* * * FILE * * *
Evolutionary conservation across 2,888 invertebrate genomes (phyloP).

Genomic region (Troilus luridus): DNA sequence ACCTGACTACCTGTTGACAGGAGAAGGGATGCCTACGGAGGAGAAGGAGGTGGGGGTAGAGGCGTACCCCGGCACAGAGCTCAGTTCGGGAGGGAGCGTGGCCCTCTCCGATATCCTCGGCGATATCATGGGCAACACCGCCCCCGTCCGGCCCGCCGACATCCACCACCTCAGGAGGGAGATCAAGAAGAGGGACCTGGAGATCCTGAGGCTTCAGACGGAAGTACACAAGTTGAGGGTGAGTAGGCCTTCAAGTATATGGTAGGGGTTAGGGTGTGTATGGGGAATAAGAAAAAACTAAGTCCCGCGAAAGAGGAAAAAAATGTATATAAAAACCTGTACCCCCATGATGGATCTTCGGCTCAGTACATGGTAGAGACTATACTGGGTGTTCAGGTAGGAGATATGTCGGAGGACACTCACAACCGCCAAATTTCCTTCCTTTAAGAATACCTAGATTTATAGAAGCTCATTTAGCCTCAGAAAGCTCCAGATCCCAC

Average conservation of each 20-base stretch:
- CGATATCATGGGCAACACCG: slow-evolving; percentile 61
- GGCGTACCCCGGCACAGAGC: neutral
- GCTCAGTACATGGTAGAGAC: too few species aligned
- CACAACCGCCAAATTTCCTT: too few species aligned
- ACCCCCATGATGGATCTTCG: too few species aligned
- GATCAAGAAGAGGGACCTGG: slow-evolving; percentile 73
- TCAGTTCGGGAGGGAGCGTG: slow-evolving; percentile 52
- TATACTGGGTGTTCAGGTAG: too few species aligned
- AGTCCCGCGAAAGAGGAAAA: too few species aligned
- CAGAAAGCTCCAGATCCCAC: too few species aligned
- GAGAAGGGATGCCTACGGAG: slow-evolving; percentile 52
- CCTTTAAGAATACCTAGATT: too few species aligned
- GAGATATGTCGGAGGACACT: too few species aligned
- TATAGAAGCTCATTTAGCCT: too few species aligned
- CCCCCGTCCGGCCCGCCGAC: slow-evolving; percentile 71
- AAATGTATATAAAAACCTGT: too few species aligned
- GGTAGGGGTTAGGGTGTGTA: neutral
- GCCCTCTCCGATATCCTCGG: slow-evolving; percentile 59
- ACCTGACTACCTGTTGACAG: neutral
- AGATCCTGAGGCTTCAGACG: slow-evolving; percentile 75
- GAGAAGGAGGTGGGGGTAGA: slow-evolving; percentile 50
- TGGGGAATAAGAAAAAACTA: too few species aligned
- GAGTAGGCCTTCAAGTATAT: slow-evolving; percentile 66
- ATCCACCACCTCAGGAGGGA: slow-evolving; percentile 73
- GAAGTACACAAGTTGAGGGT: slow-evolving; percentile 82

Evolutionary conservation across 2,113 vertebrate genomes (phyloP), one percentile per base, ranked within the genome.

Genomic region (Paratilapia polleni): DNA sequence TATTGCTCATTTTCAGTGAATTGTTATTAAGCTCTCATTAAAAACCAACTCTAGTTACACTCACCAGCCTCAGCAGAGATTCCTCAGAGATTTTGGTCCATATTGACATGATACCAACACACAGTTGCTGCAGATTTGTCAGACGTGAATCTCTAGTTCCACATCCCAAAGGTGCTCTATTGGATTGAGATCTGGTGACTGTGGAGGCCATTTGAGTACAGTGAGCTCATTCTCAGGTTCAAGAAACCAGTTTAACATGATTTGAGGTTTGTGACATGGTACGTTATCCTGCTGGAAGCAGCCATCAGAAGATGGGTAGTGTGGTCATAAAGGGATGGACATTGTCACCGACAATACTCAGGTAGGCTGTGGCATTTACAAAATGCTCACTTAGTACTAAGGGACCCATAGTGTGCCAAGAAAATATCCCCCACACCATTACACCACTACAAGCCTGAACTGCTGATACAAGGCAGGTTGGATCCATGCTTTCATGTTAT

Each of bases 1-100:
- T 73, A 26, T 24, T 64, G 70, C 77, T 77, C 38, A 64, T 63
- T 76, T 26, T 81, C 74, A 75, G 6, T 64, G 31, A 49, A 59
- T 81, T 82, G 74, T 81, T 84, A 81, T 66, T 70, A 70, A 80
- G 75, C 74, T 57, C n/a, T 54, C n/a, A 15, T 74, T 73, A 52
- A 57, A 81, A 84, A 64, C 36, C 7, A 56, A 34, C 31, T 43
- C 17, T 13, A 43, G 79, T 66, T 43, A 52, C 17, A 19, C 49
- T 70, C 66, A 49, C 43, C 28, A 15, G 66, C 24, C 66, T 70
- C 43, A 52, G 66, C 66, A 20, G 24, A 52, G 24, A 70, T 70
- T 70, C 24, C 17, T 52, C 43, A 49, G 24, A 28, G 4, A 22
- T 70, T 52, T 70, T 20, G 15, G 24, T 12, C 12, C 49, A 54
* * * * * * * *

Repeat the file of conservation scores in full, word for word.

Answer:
Evolutionary conservation across 2,888 invertebrate genomes (phyloP).

Genomic region (Troilus luridus): DNA sequence ACCTGACTACCTGTTGACAGGAGAAGGGATGCCTACGGAGGAGAAGGAGGTGGGGGTAGAGGCGTACCCCGGCACAGAGCTCAGTTCGGGAGGGAGCGTGGCCCTCTCCGATATCCTCGGCGATATCATGGGCAACACCGCCCCCGTCCGGCCCGCCGACATCCACCACCTCAGGAGGGAGATCAAGAAGAGGGACCTGGAGATCCTGAGGCTTCAGACGGAAGTACACAAGTTGAGGGTGAGTAGGCCTTCAAGTATATGGTAGGGGTTAGGGTGTGTATGGGGAATAAGAAAAAACTAAGTCCCGCGAAAGAGGAAAAAAATGTATATAAAAACCTGTACCCCCATGATGGATCTTCGGCTCAGTACATGGTAGAGACTATACTGGGTGTTCAGGTAGGAGATATGTCGGAGGACACTCACAACCGCCAAATTTCCTTCCTTTAAGAATACCTAGATTTATAGAAGCTCATTTAGCCTCAGAAAGCTCCAGATCCCAC

Average conservation of each 20-base stretch:
- CGATATCATGGGCAACACCG: slow-evolving; percentile 61
- GGCGTACCCCGGCACAGAGC: neutral
- GCTCAGTACATGGTAGAGAC: too few species aligned
- CACAACCGCCAAATTTCCTT: too few species aligned
- ACCCCCATGATGGATCTTCG: too few species aligned
- GATCAAGAAGAGGGACCTGG: slow-evolving; percentile 73
- TCAGTTCGGGAGGGAGCGTG: slow-evolving; percentile 52
- TATACTGGGTGTTCAGGTAG: too few species aligned
- AGTCCCGCGAAAGAGGAAAA: too few species aligned
- CAGAAAGCTCCAGATCCCAC: too few species aligned
- GAGAAGGGATGCCTACGGAG: slow-evolving; percentile 52
- CCTTTAAGAATACCTAGATT: too few species aligned
- GAGATATGTCGGAGGACACT: too few species aligned
- TATAGAAGCTCATTTAGCCT: too few species aligned
- CCCCCGTCCGGCCCGCCGAC: slow-evolving; percentile 71
- AAATGTATATAAAAACCTGT: too few species aligned
- GGTAGGGGTTAGGGTGTGTA: neutral
- GCCCTCTCCGATATCCTCGG: slow-evolving; percentile 59
- ACCTGACTACCTGTTGACAG: neutral
- AGATCCTGAGGCTTCAGACG: slow-evolving; percentile 75
- GAGAAGGAGGTGGGGGTAGA: slow-evolving; percentile 50
- TGGGGAATAAGAAAAAACTA: too few species aligned
- GAGTAGGCCTTCAAGTATAT: slow-evolving; percentile 66
- ATCCACCACCTCAGGAGGGA: slow-evolving; percentile 73
- GAAGTACACAAGTTGAGGGT: slow-evolving; percentile 82

Evolutionary conservation across 2,113 vertebrate genomes (phyloP), one percentile per base, ranked within the genome.

Genomic region (Paratilapia polleni): DNA sequence TATTGCTCATTTTCAGTGAATTGTTATTAAGCTCTCATTAAAAACCAACTCTAGTTACACTCACCAGCCTCAGCAGAGATTCCTCAGAGATTTTGGTCCATATTGACATGATACCAACACACAGTTGCTGCAGATTTGTCAGACGTGAATCTCTAGTTCCACATCCCAAAGGTGCTCTATTGGATTGAGATCTGGTGACTGTGGAGGCCATTTGAGTACAGTGAGCTCATTCTCAGGTTCAAGAAACCAGTTTAACATGATTTGAGGTTTGTGACATGGTACGTTATCCTGCTGGAAGCAGCCATCAGAAGATGGGTAGTGTGGTCATAAAGGGATGGACATTGTCACCGACAATACTCAGGTAGGCTGTGGCATTTACAAAATGCTCACTTAGTACTAAGGGACCCATAGTGTGCCAAGAAAATATCCCCCACACCATTACACCACTACAAGCCTGAACTGCTGATACAAGGCAGGTTGGATCCATGCTTTCATGTTAT

Each of bases 1-100:
- T 73, A 26, T 24, T 64, G 70, C 77, T 77, C 38, A 64, T 63
- T 76, T 26, T 81, C 74, A 75, G 6, T 64, G 31, A 49, A 59
- T 81, T 82, G 74, T 81, T 84, A 81, T 66, T 70, A 70, A 80
- G 75, C 74, T 57, C n/a, T 54, C n/a, A 15, T 74, T 73, A 52
- A 57, A 81, A 84, A 64, C 36, C 7, A 56, A 34, C 31, T 43
- C 17, T 13, A 43, G 79, T 66, T 43, A 52, C 17, A 19, C 49
- T 70, C 66, A 49, C 43, C 28, A 15, G 66, C 24, C 66, T 70
- C 43, A 52, G 66, C 66, A 20, G 24, A 52, G 24, A 70, T 70
- T 70, C 24, C 17, T 52, C 43, A 49, G 24, A 28, G 4, A 22
- T 70, T 52, T 70, T 20, G 15, G 24, T 12, C 12, C 49, A 54